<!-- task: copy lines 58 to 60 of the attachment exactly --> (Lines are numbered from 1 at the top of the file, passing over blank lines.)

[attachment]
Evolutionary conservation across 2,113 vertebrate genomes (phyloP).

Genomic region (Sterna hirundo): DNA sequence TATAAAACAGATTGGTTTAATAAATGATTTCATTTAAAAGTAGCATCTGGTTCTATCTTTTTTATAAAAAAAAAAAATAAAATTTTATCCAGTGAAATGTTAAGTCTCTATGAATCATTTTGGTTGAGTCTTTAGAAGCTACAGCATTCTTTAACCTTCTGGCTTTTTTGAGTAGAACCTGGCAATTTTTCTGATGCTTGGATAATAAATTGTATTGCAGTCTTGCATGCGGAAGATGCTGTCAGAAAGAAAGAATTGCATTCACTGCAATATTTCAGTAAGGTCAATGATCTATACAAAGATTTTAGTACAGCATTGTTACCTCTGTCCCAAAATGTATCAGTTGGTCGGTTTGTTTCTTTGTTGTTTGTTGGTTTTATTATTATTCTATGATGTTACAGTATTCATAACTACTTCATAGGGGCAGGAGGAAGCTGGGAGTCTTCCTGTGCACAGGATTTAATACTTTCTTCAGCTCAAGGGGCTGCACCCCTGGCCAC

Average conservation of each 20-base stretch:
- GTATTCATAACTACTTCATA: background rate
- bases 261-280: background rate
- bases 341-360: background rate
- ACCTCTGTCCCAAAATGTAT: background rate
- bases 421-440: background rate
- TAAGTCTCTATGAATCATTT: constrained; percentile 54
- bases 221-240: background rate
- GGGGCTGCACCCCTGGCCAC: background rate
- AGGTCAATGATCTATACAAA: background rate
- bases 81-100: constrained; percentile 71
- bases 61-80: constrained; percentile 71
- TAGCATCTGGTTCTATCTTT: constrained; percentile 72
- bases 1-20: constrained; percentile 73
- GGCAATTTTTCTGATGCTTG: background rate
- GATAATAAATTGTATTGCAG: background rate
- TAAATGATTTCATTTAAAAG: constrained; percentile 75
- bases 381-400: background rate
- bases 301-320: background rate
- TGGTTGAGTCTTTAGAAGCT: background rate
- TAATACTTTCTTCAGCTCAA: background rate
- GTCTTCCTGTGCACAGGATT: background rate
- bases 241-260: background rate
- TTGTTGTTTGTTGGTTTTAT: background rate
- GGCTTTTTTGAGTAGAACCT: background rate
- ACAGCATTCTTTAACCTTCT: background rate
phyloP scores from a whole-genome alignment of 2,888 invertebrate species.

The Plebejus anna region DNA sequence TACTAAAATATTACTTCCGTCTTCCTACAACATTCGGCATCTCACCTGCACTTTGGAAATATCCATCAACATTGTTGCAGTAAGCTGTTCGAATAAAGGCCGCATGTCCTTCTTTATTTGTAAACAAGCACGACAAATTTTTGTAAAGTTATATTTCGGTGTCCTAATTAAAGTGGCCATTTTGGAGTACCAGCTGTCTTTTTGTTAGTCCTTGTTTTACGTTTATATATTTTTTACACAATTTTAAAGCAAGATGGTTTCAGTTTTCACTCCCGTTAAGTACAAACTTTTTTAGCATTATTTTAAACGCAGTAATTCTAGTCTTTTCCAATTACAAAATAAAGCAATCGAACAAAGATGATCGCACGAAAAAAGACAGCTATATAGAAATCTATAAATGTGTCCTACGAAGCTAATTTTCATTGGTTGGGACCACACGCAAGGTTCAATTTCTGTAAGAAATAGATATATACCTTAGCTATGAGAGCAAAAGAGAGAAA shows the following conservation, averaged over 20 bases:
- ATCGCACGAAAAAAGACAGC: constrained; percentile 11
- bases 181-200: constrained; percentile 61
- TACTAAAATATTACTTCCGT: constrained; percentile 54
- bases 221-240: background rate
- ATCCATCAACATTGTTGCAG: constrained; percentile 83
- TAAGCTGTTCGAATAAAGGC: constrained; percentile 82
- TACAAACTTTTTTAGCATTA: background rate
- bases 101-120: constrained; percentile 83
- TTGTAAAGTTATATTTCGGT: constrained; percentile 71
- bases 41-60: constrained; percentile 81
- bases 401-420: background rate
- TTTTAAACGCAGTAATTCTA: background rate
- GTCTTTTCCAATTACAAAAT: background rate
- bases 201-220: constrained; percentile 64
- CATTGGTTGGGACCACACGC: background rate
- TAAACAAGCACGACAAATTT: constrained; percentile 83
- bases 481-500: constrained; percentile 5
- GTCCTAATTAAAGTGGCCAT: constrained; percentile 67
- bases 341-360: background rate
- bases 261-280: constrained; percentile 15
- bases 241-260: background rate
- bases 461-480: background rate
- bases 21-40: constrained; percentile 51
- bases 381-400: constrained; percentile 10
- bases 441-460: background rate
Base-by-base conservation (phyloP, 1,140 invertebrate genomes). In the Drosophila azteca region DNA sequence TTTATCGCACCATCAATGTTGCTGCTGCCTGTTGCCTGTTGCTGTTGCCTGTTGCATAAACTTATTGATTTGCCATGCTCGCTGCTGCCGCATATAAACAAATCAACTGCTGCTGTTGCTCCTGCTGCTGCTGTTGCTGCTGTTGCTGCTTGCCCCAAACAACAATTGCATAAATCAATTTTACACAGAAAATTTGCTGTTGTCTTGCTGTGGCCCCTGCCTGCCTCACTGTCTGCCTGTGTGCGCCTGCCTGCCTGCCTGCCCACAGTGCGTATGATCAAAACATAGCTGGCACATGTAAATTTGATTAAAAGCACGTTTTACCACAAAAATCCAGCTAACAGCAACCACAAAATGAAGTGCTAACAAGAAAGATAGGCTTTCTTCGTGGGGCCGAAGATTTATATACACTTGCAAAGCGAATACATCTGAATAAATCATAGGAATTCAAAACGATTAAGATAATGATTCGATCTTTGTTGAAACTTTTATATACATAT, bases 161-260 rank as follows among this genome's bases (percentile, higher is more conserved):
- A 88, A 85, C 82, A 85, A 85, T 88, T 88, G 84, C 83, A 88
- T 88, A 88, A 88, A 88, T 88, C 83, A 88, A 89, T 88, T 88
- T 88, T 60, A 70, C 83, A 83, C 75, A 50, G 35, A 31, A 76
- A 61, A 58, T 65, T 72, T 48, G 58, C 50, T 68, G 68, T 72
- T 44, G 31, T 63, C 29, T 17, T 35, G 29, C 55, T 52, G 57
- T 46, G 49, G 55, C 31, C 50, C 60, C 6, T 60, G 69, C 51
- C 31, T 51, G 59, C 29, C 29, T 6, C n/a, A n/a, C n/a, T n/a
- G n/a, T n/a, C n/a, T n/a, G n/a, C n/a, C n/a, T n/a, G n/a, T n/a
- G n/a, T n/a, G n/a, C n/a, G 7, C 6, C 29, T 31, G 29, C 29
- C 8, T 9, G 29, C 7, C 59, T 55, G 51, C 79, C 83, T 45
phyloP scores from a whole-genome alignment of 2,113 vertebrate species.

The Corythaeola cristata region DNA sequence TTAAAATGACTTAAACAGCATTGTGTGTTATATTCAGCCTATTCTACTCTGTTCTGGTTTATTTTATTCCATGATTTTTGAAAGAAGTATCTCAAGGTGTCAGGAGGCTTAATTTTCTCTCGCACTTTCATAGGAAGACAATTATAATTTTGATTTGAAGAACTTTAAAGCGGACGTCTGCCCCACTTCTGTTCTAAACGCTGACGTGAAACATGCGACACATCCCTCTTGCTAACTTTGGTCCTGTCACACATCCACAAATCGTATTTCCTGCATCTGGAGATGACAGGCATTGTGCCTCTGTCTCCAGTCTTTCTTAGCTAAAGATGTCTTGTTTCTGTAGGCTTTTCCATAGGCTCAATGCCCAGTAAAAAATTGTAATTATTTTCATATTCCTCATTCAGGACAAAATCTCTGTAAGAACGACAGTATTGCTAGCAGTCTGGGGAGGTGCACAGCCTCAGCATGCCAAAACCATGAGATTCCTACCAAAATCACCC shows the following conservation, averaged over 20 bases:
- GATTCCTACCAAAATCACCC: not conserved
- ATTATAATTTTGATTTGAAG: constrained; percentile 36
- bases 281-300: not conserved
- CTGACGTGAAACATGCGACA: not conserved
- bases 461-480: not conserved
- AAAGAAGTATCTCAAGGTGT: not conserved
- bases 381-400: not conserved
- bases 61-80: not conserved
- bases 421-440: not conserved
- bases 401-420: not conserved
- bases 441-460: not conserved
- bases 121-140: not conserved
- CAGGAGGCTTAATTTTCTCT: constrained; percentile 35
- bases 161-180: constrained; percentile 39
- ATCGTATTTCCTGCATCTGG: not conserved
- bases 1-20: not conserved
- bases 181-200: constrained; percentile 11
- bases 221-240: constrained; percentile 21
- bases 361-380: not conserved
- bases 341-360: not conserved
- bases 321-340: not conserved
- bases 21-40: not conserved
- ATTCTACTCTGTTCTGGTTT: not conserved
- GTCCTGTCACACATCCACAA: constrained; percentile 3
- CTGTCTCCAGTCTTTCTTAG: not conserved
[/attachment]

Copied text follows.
- T 88, A 88, A 88, A 88, T 88, C 83, A 88, A 89, T 88, T 88
- T 88, T 60, A 70, C 83, A 83, C 75, A 50, G 35, A 31, A 76
- A 61, A 58, T 65, T 72, T 48, G 58, C 50, T 68, G 68, T 72